The company made formal representations to business secretary Vince Cable last month after he reportedly told MP Andrew Griffiths he thought Punch Taverns had “already gone bust”.
Chairman Steve Billingham asked Cable for a meeting to discuss Punch-specific and general pubco issues “to clear up any uncertainty there might be”.
Separately, Punch central operations director Andy Slee has written to MP Greg Mulholland — chair of the All-Party Parliamentary Save the Pub Group — several times, asking him to “substantiate wild accusations” he made about the business, including claims that: Punch overcharged its tenants by £4.3bn; Punch manipulated the market; Punch fiddled with its tenants’ responses to the consultation; and that PICA-Service chairman Rodger Vickers was employed as a Punch surveyor.
Punch also contacted Lib Dem chief whip Don Foster in December, saying Mulholland had “overstepped the mark” with his comments.
Slee said: “Over recent weeks we have been in touch with three Liberal Democrat figures; Vince Cable, Greg Mulholland and Don Foster to discuss with each of them serious matters that we believe require their personal attention. We have not had the courtesy of a response from any of them, which we find puzzling.”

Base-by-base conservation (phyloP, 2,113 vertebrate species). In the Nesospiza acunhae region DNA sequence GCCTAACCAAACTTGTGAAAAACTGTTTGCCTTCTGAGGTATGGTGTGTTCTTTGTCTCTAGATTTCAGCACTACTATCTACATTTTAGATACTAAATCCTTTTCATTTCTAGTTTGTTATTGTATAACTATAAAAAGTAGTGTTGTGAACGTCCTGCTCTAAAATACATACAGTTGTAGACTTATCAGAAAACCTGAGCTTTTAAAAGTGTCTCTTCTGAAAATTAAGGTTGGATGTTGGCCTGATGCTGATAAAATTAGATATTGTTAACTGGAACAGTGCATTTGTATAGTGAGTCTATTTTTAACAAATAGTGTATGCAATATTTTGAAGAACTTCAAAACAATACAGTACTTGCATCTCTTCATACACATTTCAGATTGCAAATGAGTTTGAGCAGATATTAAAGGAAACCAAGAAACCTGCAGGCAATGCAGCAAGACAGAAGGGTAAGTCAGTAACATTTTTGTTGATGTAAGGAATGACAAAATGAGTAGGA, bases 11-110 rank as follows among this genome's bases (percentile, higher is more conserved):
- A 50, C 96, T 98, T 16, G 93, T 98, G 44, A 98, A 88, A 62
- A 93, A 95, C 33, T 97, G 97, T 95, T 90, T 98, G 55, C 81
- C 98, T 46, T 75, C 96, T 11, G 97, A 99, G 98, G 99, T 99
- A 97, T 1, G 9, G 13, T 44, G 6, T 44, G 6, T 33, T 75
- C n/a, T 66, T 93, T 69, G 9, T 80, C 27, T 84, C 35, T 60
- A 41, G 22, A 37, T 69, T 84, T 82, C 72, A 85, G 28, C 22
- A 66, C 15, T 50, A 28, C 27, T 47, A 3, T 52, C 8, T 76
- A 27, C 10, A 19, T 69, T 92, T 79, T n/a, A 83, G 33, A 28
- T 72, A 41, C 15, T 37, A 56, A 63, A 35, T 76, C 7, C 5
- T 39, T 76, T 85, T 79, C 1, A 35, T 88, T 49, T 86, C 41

Mulholland said: “Punch are not telling the truth. I am in an exchange of correspondence with them, which is ongoing. It was they who refused to answer my fundamental question: ‘Why, if their tied deals are so great, are they so afraid of allowing their tenants a market rent-only option?’
“On the Vince Cable point, they are being seriously disingenuous. They know full well that a Secretary of State who is currently considering a Government response to a major consultation could not possibly meet with them.
“Punch’s model is the past, so I see no point meeting people desperately trying to prop up a zombie company and a discredited business model, one that has caused thousands of pub closures.”